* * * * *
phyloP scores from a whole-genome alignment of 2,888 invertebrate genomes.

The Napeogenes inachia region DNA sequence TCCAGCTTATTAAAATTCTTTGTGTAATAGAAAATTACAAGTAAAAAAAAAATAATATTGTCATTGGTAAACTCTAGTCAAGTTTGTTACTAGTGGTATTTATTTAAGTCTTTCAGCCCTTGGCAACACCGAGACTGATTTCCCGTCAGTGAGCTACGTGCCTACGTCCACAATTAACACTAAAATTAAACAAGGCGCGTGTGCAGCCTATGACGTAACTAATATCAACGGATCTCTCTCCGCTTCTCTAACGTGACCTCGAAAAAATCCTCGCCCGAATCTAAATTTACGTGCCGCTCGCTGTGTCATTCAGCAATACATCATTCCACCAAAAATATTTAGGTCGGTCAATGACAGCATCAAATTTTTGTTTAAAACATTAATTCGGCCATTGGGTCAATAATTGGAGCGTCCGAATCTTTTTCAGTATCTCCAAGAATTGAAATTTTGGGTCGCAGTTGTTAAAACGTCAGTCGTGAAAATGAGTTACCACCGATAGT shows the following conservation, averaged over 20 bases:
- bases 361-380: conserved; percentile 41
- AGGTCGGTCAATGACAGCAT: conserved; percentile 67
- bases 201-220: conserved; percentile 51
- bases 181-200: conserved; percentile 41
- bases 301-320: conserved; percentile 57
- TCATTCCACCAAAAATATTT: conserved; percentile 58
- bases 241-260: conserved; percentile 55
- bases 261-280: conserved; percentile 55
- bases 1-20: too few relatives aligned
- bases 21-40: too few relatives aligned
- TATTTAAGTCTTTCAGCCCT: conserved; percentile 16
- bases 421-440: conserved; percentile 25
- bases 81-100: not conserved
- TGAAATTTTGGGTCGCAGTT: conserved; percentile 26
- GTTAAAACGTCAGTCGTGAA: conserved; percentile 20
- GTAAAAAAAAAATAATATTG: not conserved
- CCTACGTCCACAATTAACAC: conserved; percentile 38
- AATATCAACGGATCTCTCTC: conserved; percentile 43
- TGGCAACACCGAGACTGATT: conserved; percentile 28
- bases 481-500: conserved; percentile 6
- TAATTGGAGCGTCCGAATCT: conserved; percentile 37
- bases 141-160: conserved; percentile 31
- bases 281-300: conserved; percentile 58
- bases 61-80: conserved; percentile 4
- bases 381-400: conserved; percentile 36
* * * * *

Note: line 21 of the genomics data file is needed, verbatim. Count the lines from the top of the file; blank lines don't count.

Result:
- TGGCAACACCGAGACTGATT: conserved; percentile 28